Facebook X YouTube Instagram Pinterest NetGalley
Google Books previews are unavailable because you have chosen to turn off third party cookies for enhanced content. Visit our cookies page to review your cookie settings.

Tracing Your Docker Ancestors (ePub)

A Guide for Family Historians

Family History P&S History > British History P&S History > Social History

By Dr Alex Ombler
Imprint: Pen & Sword Family History
Series: Tracing Your Ancestors
File Size: 13.2 MB (.epub)
Illustrations: 30
ISBN: 9781526744050
Published: 25th April 2019


£4.99 Print price £14.99

You save £10.00 (67%)

Click here for help on how to download our eBooks

You'll be £4.99 closer to your next £10.00 credit when you purchase Tracing Your Docker Ancestors. What's this?
Need a currency converter? Check XE.com for live rates

Other formats available Price
Tracing Your Docker Ancestors Paperback Add to Basket £7.50

Alex Ombler’s handbook is the first practical guide for family historians who wish to find out about family members who worked in British docks. In a series of concise, informative chapters he takes readers through the history of British ports and identifies research methods and materials – both local and national – through which they can discover the lives and experiences of the people who worked in them.

Many of us have ancestors who were dock labourers – in 1921 there were around 125,000 dockers across a large number of British ports – and the organizational history of the dock labour force is extremely complex. As a result, the social and family lives of dockers and their communities can be difficult to research, and that is why this book is so useful.

The history of the docks is covered as is the daily life of the dockers, and sections trace the development of trade unions, the experience of dock workers during the world wars and the decline of the docks in recent times. Dockland artefacts and communities are described, and there is a comprehensive directory of regional and national records.

Whilst intended as a guide for family historians, the book also provides a concise and interesting history of the emergence, evolution and eventual decline of the British docker. It gives the reader a fascinating insight into the dockland communities of our major and historic docks in London, Liverpool, Hull and Manchester, amongst others.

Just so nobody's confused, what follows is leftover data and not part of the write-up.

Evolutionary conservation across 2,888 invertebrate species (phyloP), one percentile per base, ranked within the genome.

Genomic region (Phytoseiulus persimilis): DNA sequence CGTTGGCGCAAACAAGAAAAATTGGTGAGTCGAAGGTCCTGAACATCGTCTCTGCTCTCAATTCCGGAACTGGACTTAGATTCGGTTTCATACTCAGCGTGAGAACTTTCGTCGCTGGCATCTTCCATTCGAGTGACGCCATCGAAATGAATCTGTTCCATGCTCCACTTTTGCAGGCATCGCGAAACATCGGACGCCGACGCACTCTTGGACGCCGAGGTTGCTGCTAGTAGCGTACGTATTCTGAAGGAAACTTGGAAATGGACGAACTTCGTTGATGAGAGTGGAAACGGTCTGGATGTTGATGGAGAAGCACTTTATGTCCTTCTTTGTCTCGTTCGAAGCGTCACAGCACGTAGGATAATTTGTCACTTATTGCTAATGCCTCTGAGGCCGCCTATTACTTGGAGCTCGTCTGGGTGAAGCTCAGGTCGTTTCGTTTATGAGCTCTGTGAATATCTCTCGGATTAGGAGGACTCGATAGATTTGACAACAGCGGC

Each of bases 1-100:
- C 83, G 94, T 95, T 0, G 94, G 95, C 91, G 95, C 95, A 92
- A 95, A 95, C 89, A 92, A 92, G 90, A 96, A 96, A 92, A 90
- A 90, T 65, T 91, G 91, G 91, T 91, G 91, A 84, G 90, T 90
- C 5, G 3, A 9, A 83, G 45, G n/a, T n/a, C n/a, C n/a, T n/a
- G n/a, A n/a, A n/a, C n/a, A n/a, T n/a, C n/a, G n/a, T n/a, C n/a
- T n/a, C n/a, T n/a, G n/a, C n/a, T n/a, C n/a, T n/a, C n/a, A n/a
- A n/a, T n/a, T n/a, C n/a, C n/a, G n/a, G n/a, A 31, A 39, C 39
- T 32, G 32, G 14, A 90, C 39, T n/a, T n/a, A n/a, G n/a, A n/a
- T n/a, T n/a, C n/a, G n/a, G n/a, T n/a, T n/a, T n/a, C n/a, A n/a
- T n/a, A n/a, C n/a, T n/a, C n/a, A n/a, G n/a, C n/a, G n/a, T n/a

Liverpool Family Historian, March 2020

Referenced in resources part of author article

WDYTYA? Magazine, February 2020

... the social and family lives of dockers and their communities can be difficult to research, making this book very useful.

Ships Monthly, January 2020

If you have anyone associated with dock work in your family tree, this book is an absolute gem.

Essex Family History Society

In this first practical guide to be published on the subject, the author takes us through the history of British ports and the lives and experiences of those who worked in them.

Bristol & Avon FHS

"Throughout there are many illustrations and photographs of the lives of the dockworkers, and some case studies where we can read and become involved in the often precarious lives of the individual docker."

Review by

Glamorgan Family History Society

As featured in

Glasgow and West of Scotland Family History Society

Article: 'Wealth of fine goods on offer in centre of town 170 years ago' as featured by

South Wales Echo, 22nd November 2019 – words by Brian Lee

As featured by

Family Tree, October 2019

"If your ancestor worked as a docker this is a book that will help you understand the industry."

East Yorkshire Family History Society

Featured in

Glasgow and West Scotland Family History Magazine

Featured as prize in competition

24seven Lifestyle magazine, July 2019

Featured in: 'Pen & Sword Books have some great new releases for your book shelf. We have picked out the best'.

Waterside, issue 11

If you have ancestors who worked in the docks you'll get insight into their daily lives, whilst if you have an interest in the local history of a town or city that has a port it will provide useful background information.

Read the full review here

Lost Cousins

There are extensive references on where to find resources.

Canada's Anglo-Celtic Connections, John D Reid

The latest in Pen and Sword’s brilliant genealogical series looks at resources for people researching their ancestry who may have family members who were employed in the various docks, many of which have now disappeared or fallen into disuse.

Read the full review here

Books Monthly

About Dr Alex Ombler

In the course of researching his PhD on the history of the port of Hull, Dr Alex Ombler explored the sources relating to British dock workers and communities across the country and he has written on the subject for history and geography publications. Currently he works as an assistant in the archives and local studies service of the East Riding of Yorkshire Council.

More titles by Dr Alex Ombler

Other titles in the series...

Other titles in Pen & Sword Family History...